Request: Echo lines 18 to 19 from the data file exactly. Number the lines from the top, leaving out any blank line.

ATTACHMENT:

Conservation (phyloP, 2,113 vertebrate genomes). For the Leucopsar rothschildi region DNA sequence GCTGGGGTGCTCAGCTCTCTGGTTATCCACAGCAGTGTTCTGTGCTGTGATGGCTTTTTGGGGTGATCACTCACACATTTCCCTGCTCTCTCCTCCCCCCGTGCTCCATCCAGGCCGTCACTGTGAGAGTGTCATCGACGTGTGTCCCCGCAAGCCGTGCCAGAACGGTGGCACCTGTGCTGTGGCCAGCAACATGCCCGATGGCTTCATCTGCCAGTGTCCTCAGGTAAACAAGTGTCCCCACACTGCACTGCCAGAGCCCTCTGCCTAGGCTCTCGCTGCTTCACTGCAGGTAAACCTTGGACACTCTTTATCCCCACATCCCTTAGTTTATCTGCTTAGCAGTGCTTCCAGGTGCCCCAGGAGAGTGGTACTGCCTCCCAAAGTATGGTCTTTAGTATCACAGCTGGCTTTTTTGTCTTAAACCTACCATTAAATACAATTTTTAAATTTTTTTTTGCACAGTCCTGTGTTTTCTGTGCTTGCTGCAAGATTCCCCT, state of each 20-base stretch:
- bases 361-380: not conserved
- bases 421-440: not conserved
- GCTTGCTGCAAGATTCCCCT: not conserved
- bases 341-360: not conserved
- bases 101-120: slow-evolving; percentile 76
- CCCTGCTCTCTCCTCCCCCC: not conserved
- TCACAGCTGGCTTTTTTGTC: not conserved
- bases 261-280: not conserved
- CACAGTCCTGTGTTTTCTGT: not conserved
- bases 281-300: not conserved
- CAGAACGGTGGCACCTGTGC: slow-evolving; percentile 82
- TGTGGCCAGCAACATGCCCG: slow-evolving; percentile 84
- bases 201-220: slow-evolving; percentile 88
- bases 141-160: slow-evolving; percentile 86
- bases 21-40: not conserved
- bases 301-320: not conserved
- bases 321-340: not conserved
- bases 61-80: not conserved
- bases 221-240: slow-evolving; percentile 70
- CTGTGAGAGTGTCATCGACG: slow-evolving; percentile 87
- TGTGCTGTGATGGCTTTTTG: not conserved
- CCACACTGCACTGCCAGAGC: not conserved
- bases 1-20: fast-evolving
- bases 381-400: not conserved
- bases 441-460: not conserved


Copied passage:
- bases 321-340: not conserved
- bases 61-80: not conserved